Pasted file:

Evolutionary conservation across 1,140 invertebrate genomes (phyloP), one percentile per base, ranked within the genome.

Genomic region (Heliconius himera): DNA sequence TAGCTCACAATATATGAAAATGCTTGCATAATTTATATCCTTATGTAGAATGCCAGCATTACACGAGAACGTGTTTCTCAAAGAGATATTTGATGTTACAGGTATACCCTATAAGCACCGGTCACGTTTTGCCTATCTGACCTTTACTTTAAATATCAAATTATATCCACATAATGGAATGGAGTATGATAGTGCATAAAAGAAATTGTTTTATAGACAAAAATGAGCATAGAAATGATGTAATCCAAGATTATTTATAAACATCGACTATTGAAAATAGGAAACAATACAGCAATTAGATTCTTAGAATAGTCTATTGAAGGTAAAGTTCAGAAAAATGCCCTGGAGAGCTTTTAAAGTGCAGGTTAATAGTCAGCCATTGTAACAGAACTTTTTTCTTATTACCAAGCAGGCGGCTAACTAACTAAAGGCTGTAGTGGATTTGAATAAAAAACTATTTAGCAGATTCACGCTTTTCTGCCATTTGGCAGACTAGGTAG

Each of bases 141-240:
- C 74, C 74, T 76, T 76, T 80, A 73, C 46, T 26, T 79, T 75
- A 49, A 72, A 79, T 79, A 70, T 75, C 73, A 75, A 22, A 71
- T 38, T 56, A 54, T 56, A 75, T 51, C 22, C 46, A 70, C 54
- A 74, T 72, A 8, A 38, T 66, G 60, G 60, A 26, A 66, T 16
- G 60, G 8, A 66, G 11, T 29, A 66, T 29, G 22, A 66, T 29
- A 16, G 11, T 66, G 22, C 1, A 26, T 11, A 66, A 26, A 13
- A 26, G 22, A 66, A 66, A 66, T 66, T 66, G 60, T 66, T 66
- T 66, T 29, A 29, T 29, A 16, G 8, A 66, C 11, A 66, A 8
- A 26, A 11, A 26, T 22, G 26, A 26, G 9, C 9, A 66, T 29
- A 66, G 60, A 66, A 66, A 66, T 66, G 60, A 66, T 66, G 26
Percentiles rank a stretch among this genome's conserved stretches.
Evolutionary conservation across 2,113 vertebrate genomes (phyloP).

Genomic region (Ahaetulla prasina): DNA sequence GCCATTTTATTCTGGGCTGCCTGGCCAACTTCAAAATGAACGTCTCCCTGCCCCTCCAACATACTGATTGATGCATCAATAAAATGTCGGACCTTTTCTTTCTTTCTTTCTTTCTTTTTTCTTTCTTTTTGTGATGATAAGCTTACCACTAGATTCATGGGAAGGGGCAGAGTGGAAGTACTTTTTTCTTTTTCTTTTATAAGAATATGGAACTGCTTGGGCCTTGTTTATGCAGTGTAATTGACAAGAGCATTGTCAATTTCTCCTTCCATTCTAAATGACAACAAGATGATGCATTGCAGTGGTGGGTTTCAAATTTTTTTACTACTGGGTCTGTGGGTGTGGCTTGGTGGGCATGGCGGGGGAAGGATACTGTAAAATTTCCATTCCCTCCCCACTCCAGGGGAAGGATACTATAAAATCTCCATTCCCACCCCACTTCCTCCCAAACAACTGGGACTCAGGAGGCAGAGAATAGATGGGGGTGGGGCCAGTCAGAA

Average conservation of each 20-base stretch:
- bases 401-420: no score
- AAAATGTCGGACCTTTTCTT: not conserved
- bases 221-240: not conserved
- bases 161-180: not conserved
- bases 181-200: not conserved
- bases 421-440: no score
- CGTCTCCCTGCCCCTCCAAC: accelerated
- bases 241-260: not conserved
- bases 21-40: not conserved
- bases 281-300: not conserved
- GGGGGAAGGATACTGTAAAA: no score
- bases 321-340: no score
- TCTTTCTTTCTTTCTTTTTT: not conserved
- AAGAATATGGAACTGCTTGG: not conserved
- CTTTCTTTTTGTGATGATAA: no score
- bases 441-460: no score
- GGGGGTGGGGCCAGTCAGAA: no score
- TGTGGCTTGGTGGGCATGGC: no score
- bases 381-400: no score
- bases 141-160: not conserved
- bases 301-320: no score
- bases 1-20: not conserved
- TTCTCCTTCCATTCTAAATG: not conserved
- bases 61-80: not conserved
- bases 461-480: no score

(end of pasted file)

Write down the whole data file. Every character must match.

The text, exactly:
Evolutionary conservation across 1,140 invertebrate genomes (phyloP), one percentile per base, ranked within the genome.

Genomic region (Heliconius himera): DNA sequence TAGCTCACAATATATGAAAATGCTTGCATAATTTATATCCTTATGTAGAATGCCAGCATTACACGAGAACGTGTTTCTCAAAGAGATATTTGATGTTACAGGTATACCCTATAAGCACCGGTCACGTTTTGCCTATCTGACCTTTACTTTAAATATCAAATTATATCCACATAATGGAATGGAGTATGATAGTGCATAAAAGAAATTGTTTTATAGACAAAAATGAGCATAGAAATGATGTAATCCAAGATTATTTATAAACATCGACTATTGAAAATAGGAAACAATACAGCAATTAGATTCTTAGAATAGTCTATTGAAGGTAAAGTTCAGAAAAATGCCCTGGAGAGCTTTTAAAGTGCAGGTTAATAGTCAGCCATTGTAACAGAACTTTTTTCTTATTACCAAGCAGGCGGCTAACTAACTAAAGGCTGTAGTGGATTTGAATAAAAAACTATTTAGCAGATTCACGCTTTTCTGCCATTTGGCAGACTAGGTAG

Each of bases 141-240:
- C 74, C 74, T 76, T 76, T 80, A 73, C 46, T 26, T 79, T 75
- A 49, A 72, A 79, T 79, A 70, T 75, C 73, A 75, A 22, A 71
- T 38, T 56, A 54, T 56, A 75, T 51, C 22, C 46, A 70, C 54
- A 74, T 72, A 8, A 38, T 66, G 60, G 60, A 26, A 66, T 16
- G 60, G 8, A 66, G 11, T 29, A 66, T 29, G 22, A 66, T 29
- A 16, G 11, T 66, G 22, C 1, A 26, T 11, A 66, A 26, A 13
- A 26, G 22, A 66, A 66, A 66, T 66, T 66, G 60, T 66, T 66
- T 66, T 29, A 29, T 29, A 16, G 8, A 66, C 11, A 66, A 8
- A 26, A 11, A 26, T 22, G 26, A 26, G 9, C 9, A 66, T 29
- A 66, G 60, A 66, A 66, A 66, T 66, G 60, A 66, T 66, G 26
Percentiles rank a stretch among this genome's conserved stretches.
Evolutionary conservation across 2,113 vertebrate genomes (phyloP).

Genomic region (Ahaetulla prasina): DNA sequence GCCATTTTATTCTGGGCTGCCTGGCCAACTTCAAAATGAACGTCTCCCTGCCCCTCCAACATACTGATTGATGCATCAATAAAATGTCGGACCTTTTCTTTCTTTCTTTCTTTCTTTTTTCTTTCTTTTTGTGATGATAAGCTTACCACTAGATTCATGGGAAGGGGCAGAGTGGAAGTACTTTTTTCTTTTTCTTTTATAAGAATATGGAACTGCTTGGGCCTTGTTTATGCAGTGTAATTGACAAGAGCATTGTCAATTTCTCCTTCCATTCTAAATGACAACAAGATGATGCATTGCAGTGGTGGGTTTCAAATTTTTTTACTACTGGGTCTGTGGGTGTGGCTTGGTGGGCATGGCGGGGGAAGGATACTGTAAAATTTCCATTCCCTCCCCACTCCAGGGGAAGGATACTATAAAATCTCCATTCCCACCCCACTTCCTCCCAAACAACTGGGACTCAGGAGGCAGAGAATAGATGGGGGTGGGGCCAGTCAGAA

Average conservation of each 20-base stretch:
- bases 401-420: no score
- AAAATGTCGGACCTTTTCTT: not conserved
- bases 221-240: not conserved
- bases 161-180: not conserved
- bases 181-200: not conserved
- bases 421-440: no score
- CGTCTCCCTGCCCCTCCAAC: accelerated
- bases 241-260: not conserved
- bases 21-40: not conserved
- bases 281-300: not conserved
- GGGGGAAGGATACTGTAAAA: no score
- bases 321-340: no score
- TCTTTCTTTCTTTCTTTTTT: not conserved
- AAGAATATGGAACTGCTTGG: not conserved
- CTTTCTTTTTGTGATGATAA: no score
- bases 441-460: no score
- GGGGGTGGGGCCAGTCAGAA: no score
- TGTGGCTTGGTGGGCATGGC: no score
- bases 381-400: no score
- bases 141-160: not conserved
- bases 301-320: no score
- bases 1-20: not conserved
- TTCTCCTTCCATTCTAAATG: not conserved
- bases 61-80: not conserved
- bases 461-480: no score